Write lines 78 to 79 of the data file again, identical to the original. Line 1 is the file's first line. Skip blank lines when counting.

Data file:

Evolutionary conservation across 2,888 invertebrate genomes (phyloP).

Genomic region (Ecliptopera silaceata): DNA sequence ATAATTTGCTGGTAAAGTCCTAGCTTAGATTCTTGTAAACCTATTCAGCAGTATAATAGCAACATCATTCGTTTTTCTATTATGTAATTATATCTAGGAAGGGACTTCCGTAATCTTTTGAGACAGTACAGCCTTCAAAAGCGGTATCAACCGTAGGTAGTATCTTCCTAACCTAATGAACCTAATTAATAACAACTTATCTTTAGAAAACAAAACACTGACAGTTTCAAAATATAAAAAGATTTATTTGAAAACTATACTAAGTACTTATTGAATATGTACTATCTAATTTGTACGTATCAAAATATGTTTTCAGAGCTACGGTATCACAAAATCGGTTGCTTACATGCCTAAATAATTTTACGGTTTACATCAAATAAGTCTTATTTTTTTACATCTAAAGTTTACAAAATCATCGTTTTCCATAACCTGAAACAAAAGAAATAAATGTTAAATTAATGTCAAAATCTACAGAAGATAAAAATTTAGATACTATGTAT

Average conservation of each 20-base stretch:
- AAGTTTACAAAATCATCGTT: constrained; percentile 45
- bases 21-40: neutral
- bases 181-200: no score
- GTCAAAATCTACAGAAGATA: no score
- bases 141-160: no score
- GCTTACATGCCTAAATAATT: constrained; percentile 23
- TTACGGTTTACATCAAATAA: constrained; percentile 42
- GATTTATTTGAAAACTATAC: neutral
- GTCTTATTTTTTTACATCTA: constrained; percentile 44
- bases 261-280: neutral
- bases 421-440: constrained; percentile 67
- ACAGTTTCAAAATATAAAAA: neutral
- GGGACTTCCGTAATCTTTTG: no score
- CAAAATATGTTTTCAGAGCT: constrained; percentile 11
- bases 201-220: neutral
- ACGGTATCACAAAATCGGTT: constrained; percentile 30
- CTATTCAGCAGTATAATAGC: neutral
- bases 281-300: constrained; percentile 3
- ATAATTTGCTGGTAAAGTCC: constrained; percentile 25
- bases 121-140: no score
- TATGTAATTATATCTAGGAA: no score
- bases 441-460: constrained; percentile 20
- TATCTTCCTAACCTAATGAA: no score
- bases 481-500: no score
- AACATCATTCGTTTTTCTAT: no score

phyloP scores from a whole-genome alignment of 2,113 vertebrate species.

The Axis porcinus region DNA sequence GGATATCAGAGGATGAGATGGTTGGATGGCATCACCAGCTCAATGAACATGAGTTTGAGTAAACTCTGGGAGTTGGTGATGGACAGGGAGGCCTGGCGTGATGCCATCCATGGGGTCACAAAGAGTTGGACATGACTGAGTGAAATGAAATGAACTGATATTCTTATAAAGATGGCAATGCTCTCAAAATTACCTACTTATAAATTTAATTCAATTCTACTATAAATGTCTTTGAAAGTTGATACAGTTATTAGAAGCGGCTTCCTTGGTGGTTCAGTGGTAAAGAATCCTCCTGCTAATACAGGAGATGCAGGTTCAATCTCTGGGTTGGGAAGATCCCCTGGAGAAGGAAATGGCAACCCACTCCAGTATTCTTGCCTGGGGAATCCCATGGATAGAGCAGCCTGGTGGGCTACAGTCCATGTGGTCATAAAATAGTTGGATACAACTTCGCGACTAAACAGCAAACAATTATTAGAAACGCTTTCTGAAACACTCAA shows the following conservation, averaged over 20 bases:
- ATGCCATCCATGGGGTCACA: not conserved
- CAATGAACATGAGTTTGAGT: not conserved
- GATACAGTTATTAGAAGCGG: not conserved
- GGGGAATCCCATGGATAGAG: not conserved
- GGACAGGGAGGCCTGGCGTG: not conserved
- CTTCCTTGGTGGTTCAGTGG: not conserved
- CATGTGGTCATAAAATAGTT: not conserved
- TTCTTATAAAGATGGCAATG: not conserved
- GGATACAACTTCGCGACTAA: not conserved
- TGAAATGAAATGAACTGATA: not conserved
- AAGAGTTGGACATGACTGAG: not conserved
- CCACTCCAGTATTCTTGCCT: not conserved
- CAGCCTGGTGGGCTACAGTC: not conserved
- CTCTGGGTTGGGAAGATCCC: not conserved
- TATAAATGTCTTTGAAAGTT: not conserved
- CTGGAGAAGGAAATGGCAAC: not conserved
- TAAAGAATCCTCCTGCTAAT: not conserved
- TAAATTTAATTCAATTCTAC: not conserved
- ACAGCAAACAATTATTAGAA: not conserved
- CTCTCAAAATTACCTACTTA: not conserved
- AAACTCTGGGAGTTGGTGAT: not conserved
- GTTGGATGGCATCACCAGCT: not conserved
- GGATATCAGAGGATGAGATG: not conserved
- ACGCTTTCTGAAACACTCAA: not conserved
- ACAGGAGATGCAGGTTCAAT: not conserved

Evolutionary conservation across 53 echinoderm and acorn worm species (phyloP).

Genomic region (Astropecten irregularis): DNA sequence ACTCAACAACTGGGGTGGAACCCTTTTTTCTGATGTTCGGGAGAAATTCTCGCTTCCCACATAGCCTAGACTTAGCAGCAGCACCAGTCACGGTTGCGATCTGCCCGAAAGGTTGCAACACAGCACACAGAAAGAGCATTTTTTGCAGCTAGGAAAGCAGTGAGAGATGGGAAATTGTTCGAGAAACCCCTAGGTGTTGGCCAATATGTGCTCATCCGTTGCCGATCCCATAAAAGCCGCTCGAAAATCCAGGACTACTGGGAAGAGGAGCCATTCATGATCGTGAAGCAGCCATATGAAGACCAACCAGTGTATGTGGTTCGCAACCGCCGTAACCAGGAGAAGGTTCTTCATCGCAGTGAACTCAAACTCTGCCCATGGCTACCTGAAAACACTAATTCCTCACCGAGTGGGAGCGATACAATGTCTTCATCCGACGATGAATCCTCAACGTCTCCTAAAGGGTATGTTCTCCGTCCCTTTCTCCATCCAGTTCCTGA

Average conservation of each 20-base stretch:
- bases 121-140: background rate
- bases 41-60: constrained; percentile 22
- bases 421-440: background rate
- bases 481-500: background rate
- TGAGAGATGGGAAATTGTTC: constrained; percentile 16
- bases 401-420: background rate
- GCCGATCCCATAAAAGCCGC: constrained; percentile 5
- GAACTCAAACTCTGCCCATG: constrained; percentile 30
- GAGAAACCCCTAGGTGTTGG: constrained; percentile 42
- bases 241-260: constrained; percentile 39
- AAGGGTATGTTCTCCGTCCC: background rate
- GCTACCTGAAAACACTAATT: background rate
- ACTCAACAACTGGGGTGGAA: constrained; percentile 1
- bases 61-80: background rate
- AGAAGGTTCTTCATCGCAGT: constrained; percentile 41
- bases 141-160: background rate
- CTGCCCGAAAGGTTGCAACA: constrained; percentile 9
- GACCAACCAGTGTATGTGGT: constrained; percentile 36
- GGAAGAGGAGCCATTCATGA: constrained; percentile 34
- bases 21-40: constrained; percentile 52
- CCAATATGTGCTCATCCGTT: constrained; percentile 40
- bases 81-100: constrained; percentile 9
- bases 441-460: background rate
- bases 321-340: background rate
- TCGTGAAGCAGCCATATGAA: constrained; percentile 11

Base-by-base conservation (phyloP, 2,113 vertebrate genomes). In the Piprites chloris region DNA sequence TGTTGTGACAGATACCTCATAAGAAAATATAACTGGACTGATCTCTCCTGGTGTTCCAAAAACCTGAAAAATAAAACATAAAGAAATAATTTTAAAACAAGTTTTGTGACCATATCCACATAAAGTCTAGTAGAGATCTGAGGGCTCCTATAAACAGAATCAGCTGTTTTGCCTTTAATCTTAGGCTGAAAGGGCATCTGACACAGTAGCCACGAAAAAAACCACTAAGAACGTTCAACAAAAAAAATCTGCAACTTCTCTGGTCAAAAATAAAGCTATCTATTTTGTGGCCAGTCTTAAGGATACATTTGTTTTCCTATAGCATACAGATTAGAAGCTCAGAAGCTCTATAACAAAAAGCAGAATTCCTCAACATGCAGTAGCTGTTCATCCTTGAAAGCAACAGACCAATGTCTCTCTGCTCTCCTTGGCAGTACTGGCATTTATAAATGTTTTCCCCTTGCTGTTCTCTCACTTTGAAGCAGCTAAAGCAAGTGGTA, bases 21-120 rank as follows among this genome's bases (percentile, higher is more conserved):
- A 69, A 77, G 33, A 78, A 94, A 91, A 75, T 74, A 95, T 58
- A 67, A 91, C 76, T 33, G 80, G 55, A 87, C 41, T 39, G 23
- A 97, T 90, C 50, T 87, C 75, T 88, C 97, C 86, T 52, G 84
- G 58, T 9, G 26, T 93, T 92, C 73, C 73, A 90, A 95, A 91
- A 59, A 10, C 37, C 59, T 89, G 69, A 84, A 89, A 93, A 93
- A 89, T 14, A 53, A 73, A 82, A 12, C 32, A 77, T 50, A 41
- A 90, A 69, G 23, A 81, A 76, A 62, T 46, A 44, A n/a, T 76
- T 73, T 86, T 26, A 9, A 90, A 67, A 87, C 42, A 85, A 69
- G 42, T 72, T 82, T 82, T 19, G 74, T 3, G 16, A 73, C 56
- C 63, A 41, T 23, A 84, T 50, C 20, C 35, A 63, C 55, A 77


- bases 21-40: constrained; percentile 52
- CCAATATGTGCTCATCCGTT: constrained; percentile 40